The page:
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Knee pain and knee injury

Acute and Chronic Knee Pain Treatment | Phoenix and Scottsdale

You don’t think much about your knees – the connective tissues, cartilage and bones – until you have knee pain.

If you have knee pain – swelling, tenderness or bruising – that hurts when you extend or bend your leg, and it doesn’t get better in a week or two, there may be a good reason to see your doctor. 

Typically after imaging and lab tests, your provider may have suggested:

  • Medications or supplements like glucosamine and chondroitin (mixed results; moderate to severe arthritis pain seems to benefit most).
  • Depending on the condition, injecting corticosteroids (steroids) or hyaluronic acid (a joint lubricant) directly into your joint; benefits may last a few months.
  • If your provider believes you need surgery, consider trying nonsurgical options first. Knee surgery is invasive, painful, and rehab may need months or years.

Regenerative Treatments

Every day at the Naturopathic Physicians Group clinic, we provide regenerative treatments as an alternative to surgery. We treat minor damage to cartilage, ligaments or tendons using platelet-rich plasma (PRP), which concentrates your body’s own growth and healing factors out of a small sample of your blood. A few PRP treatments over a few months may result in complete healing of your knee problem. If your knee is more damaged than PRP can effectively treat, you may be a candidate for stem-cell treatment, taking advantage of your own body’s ability to grow good-as-new healthy tissue.

Knee conditions helped by prolotherapy, PRP and stem-cell treatments

The knee is a full weight bearing joint with a great range of motion and is susceptible to many types of stress and injuries. After doing a physical exam and review of your imaging (x-ray or MRI) our clinic will suggest a treatment program that will use (a) prolotherapy to strengthen the integrity of the knee by tightening the ligaments and joint capsule and (b) use PRP to facilitate healing of the cartilage and meniscus. We suggest the use of (c) stem-cell therapy only if indicated in severe degeneration.

  • Knee Sprains and Strains: Common injuries often caused by physical activity that stretch, strain or tear the ligaments and joint capsule. These injuries can range from minor to severe, depending on the extent of damage to connective tissues. Ligament laxity is a component of most of the other knee injuries described here.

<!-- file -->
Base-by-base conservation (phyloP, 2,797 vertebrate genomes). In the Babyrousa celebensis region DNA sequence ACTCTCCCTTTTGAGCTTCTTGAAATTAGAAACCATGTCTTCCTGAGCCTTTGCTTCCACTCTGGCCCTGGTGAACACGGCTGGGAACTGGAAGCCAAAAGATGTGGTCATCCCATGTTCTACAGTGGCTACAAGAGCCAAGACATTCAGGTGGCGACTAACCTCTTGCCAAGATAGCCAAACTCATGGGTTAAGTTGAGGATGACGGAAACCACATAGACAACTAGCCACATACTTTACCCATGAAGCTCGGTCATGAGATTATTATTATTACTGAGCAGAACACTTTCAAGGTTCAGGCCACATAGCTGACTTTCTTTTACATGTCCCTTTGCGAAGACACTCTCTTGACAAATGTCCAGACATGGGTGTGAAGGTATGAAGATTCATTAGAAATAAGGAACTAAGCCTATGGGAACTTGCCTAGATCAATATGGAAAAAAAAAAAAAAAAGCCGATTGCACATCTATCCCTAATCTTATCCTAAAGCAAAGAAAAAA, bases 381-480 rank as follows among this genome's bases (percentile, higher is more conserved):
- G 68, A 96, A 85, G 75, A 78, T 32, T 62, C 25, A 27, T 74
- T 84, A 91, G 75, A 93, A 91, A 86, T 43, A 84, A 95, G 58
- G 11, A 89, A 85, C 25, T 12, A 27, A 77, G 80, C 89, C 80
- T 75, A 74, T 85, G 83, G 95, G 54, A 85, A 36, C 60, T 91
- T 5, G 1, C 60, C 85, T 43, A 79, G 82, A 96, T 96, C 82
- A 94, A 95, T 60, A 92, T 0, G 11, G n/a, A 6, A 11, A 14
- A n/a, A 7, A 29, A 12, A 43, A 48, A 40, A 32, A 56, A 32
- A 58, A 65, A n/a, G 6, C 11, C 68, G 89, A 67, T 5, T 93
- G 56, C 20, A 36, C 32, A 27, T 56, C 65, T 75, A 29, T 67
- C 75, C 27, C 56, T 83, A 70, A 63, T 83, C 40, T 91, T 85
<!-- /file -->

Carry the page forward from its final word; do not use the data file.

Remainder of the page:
• Tendinitis/ tendinosis: Tendons are thick cords that join your muscles to your bones. When tendons become irritated or inflamed, the condition is called tendinitis. Tendinitis causes acute pain and responds to prolotherapy.
  • Baker’s (Popliteal) Cyst: Inflammation and swelling of the joint capsule which pushes out the joint capsule at the back of the knee. Therapy treats the inflammation and reduces the baker’s cyst.
  • Osteoarthritis or Degenerative Joint Disease: A common condition with cartilage degeneration, ligament laxity, calcium deposits and bone spurs which can be mild, moderate to severe. We use a combination of Prolotherapy, PRP and stem cells to treat.
  • Bursitis: Inflammation of the fluid-filled sacs found about your joints (bursae) which cushion the tendons and ligaments often found with ligament laxity. By stabilizing the ligaments and joint capsule normal joint function is restored.
  • Meniscus Tear: The meniscus is the cartilage cushion between your femur (thigh bone) and tibia (shinbone). Meniscus tears are common and can be mild, moderate or severe and most active adults over 50 have some tears without knowing it. While severe tears often require surgery, mild and moderate tears often respond to PRP and stem cell therapy.
  • Runner’s Knee (Chondromalacia/Patellofemoral Syndrome): A common problem that is present when grinding on knee flexion occurs. The cartilage between the kneecap and the femur becomes inflamed, deteriorates or softens. It’s common among all ages and responds consistently with PRP.
  • Medial Collateral Ligament Injury (MCL): Often called an MCL sprain, where injuries either stretch the ligament or tear it causing joint hypermobility and accelerated degenerative joint disease (arthritis).
  • Osgood-Schlatter Disease: Inflammation of the area just below the kneecap where the patella attaches to the top of the tibia, most common in people under 20 years old.
  • Anterior Cruciate Ligament (ACL) or Posterior Cruciate Ligament (PCL) ligament laxity or minor tears: Any knee injury can stretch or tear your ACL or PCL can cause pain and swelling. It is often associated with MCL laxity or torn meniscus.

Contact our naturopathic pain doctors in Phoenix and Scottsdale today to schedule an appointment to treat your knee pain.

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